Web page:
Objective To characterize emergency medical service (EMS) providers' perceptions of the factors that contribute to safety events and errors in the out-of-hospital emergency care of children. Study design We used a Delphi process to achieve consensus in a national sample of 753 emergency medicine physicians and EMS professionals. Convergence and stability were achieved in 3 rounds, and findings were reviewed and interpreted by a national expert panel. Results Forty-four (88%) states were represented, and 66% of participants were retained through all 3 rounds. From an initial set of 150 potential contributing factors derived from focus groups and literature, participants achieved consensus on the following leading contributors: airway management, heightened anxiety caring for children, lack of pediatric skill proficiency, lack of experience with pediatric equipment, and family members leading to delays or interference with care. Somewhat unexpectedly, medications and communication were low-ranking concerns. After thematic analysis, the overarching domains were ranked by their relative importance: (1) clinical assessment; (2) training; (3) clinical decision-making; (4) equipment; (5) medications; (6) scene characteristics; and (7) EMS cultural norms. Conclusions These findings raise considerations for quality improvement and suggest important roles for pediatricians and pediatric emergency physicians in training, medical oversight, and policy development.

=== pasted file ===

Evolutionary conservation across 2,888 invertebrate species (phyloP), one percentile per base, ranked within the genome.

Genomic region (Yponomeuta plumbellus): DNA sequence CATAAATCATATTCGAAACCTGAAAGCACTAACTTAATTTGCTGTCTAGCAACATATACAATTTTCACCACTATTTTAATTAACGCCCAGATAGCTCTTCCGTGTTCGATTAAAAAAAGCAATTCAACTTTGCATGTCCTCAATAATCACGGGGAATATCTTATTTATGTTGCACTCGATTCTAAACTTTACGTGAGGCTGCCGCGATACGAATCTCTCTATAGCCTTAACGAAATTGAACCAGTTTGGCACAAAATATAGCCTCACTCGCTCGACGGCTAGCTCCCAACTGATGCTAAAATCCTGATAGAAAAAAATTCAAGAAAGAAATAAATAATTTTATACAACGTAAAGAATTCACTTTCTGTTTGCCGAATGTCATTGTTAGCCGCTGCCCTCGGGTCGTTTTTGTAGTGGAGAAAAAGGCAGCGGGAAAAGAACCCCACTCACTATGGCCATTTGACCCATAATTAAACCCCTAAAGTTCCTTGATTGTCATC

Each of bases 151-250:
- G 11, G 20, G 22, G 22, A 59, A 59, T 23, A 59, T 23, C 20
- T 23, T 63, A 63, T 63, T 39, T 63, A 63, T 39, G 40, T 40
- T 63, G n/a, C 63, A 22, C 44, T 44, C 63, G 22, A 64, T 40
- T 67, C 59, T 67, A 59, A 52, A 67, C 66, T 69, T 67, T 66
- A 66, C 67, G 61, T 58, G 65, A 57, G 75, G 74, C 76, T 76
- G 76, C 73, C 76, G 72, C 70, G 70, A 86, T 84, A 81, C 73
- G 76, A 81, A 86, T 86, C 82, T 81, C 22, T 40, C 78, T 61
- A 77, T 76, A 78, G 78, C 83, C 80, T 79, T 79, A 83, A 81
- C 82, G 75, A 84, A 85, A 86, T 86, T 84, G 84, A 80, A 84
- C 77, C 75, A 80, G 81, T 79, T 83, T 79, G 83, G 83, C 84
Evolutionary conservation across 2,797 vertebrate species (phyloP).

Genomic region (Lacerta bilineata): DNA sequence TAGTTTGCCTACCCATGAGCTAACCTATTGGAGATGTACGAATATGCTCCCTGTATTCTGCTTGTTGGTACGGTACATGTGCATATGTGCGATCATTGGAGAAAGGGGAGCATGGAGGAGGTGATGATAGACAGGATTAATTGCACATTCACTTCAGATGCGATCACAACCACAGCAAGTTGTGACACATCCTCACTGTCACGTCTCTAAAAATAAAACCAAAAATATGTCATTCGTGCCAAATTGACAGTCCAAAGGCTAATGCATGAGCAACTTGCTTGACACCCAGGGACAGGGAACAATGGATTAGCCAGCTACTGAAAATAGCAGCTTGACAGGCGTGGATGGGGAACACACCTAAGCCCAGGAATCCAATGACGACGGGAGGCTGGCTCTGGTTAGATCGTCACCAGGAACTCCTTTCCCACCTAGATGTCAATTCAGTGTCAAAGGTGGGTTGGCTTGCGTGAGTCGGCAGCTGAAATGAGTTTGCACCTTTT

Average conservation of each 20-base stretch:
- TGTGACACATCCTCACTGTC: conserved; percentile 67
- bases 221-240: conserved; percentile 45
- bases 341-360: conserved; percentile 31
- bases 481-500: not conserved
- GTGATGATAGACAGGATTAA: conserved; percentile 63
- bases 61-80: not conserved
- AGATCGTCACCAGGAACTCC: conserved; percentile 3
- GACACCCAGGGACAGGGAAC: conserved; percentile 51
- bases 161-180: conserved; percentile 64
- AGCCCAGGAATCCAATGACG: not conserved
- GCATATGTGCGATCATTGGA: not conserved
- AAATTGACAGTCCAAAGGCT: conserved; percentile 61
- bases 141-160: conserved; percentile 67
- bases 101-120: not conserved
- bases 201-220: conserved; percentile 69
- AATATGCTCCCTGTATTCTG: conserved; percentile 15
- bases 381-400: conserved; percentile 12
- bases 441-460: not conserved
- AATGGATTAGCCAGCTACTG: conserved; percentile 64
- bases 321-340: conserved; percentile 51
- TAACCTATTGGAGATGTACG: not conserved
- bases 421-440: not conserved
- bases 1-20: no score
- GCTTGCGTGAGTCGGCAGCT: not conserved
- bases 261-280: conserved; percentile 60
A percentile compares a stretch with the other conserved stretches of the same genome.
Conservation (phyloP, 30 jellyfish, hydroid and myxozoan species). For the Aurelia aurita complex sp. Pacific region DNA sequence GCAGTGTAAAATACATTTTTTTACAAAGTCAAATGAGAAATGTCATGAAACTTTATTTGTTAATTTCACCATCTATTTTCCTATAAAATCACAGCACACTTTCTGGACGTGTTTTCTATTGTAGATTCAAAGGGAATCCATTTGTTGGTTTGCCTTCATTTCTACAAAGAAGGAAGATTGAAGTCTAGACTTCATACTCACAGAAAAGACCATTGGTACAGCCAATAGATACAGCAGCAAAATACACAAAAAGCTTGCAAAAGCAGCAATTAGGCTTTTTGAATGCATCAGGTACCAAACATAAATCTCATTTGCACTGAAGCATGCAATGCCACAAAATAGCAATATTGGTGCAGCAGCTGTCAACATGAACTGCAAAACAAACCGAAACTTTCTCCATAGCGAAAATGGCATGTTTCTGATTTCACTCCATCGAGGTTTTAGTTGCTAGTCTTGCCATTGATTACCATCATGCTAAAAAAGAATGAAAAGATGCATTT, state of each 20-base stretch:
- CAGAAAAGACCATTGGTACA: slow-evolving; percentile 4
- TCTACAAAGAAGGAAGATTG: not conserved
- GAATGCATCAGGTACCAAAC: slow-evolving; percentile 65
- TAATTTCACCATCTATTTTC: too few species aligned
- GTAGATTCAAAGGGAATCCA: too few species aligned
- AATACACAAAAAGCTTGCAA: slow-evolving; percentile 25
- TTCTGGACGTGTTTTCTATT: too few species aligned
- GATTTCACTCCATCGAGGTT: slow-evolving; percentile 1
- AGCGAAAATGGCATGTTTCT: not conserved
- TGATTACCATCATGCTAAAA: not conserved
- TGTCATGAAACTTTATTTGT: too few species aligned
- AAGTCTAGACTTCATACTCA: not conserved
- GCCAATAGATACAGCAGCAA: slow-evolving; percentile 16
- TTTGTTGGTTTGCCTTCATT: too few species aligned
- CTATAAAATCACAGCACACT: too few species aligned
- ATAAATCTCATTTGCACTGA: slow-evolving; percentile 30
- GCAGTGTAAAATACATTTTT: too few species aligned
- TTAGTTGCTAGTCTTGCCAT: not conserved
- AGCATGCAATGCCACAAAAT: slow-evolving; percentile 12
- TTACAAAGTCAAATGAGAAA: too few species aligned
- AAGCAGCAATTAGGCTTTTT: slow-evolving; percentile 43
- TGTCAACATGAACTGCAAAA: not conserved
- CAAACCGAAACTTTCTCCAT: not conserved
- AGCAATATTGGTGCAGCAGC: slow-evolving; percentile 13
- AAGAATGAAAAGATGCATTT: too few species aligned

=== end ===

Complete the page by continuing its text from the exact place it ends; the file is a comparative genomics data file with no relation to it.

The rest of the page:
ASJC Scopus subject areas
- Pediatrics, Perinatology, and Child Health